The Government’s being warned it can no longer shift the financial risk for multi-million dollar projects onto design and construction companies without paying a premium.

In the wake of Tuesday’s Christchurch metro sports facility debacle, two construction industry heavyweights tell Newsroom so-called novated contracts have inflicted large losses on firms over several years and a fairer approach is needed.

That could pose problems for the Government, as it reviews several delayed Christchurch anchor projects and prepares to embark on what could be the largest construction project in New Zealand’s history – KiwiBuild.

On Tuesday, the Government pulled the carpet from under its preferred contractor for the metro sports facility, Leighs Cockram Joint Venture, after a “cost blowout” of $75 million.

Christchurch Rebuild Minister Megan Woods’ office has confirmed it was a novated contract – although the agreement torn up by Crown rebuild company Otakaro was for early contractor involvement.

Construction Strategy Group chairman Geoff Hunt says the pendulum has swung too far in favour of project procurers and the industry is starting to push back.

“Contractors I know are already walking away from certain projects because the risks are too high.”

He adds: “I think there’s been enough damage to the design companies and the construction companies that they’re going to be much smarter in what they sign up to.”

That tougher attitude was exhibited by Leighs Construction managing director Anthony Leighs. He told Newsroom on Tuesday that only a small percentage of the $321 million price tag for the metro sports facility was the “over-budget construction contract” and the rest was financial risk. He said: “That’s their risk contingency, not ours.”

Construction Industry Council chair David Kelly, the chief executive of Registered Master Builders, says to take on the risk of a novated contract, a contractor will charge a premium – “which is only fair”.

“So you can get some cost-blowouts because of the process the Crown’s chosen to use.”

The highest-profile case is Fletcher Building’s losses from Christchurch’s justice and emergency precinct and convention centre, which are central city anchor projects. Last month the company said it had clocked up losses of almost $200 million on those projects. Fletcher’s share price has plunged from near $11 a year ago to around $7 today, wiping more than $2 billion from the listed company’s market capitalisation.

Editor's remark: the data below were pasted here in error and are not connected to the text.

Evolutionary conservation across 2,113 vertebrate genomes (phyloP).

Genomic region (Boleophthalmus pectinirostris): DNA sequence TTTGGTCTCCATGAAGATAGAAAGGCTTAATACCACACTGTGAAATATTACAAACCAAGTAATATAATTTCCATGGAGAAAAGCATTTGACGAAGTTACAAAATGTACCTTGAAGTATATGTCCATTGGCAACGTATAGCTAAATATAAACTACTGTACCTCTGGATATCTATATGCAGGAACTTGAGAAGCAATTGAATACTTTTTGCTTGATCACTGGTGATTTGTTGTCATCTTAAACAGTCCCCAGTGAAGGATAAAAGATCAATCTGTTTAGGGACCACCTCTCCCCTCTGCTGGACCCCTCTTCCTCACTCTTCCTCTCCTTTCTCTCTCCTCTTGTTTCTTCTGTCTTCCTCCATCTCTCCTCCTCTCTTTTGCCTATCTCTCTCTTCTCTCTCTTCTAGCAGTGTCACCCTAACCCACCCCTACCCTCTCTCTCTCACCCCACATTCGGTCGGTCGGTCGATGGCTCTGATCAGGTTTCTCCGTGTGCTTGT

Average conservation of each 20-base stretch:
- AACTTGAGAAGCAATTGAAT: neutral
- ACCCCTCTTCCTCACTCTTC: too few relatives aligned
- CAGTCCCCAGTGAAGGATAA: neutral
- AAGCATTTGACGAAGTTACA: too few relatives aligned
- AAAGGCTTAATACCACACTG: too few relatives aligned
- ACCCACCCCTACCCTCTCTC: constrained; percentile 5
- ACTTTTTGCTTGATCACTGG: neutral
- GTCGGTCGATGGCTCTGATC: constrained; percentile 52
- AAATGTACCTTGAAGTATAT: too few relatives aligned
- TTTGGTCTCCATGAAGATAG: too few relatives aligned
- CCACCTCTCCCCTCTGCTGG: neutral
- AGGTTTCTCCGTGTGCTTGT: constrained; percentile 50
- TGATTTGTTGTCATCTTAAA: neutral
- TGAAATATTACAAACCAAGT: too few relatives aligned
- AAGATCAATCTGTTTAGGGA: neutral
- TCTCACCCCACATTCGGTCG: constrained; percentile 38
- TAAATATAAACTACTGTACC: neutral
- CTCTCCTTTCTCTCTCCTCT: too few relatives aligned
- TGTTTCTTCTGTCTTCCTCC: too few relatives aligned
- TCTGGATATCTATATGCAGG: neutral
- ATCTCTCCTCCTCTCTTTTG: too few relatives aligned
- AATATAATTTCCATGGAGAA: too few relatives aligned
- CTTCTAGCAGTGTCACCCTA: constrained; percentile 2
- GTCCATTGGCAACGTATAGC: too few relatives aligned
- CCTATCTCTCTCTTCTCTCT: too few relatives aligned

Hunt says the Fletcher lesson could mean fewer bids for large, complex projects in future or companies walking away if they’re not comfortable with the risk. “I’m sure many of the construction companies have read the Fletcher story in the newspaper and their owners and boards will be saying to their managers, be conservative be real and don’t under-price these jobs.”

Hunt says he’s dealing with a $6 million loss for the construction company Hawkins, which he used to manage. “And then you spend several years with lawyers gradually clawing your way back.”

He adds: “Six million is a lot of money in an industry that operates in very low margins.”

Kelly adds: “That’s the real concern here and the construction industry has for some time now been saying – and particularly talking about the Government – you can’t just pass on all your risk to everyone else and not pay a reasonable premium and just want to get the cheapest price all the time.”

After the global financial crisis, construction companies were desperate for work and many, unwisely, signed up to contract conditions they wouldn’t normally. But the advantage is now swinging  back the way of the construction firms, which have a plethora of projects to bid for.

Add to the mix the Government’s KiwiBuild project, which aims to build 100,000 houses over 10 years. Hunt says that’ll probably cost $40 billion, making it possibly the largest construction project in New Zealand’s history.

The Government has to be “smart and quite balanced” about the way it goes in procuring that size of construction project, he says. That’s because no construction company worth its salt would touch a novated contract associated with KiwiBuild.

“There are better ways of tackling projects that will still bring very, very good results for the Government.”

Hunt says if the Government looks overseas at design and build contracts in the likes of Australia, the United Kingdom and the United States, “there isn’t really any such thing as a bargain”.

“There should be the right price with the right risk for each contract. You shouldn’t see large losses being incurred by the construction companies and design companies.”

Kelly says he’s spoken briefly to Building and Construction Minister Jenny Salesa and he’s hoping for a more detailed discussion with her in the coming weeks.

Newsroom asked Woods’ office how many of the Christchurch anchor projects used novated contracts but it didn’t respond by deadline.

David Williams is Newsroom's environment editor, South Island correspondent and investigative writer.

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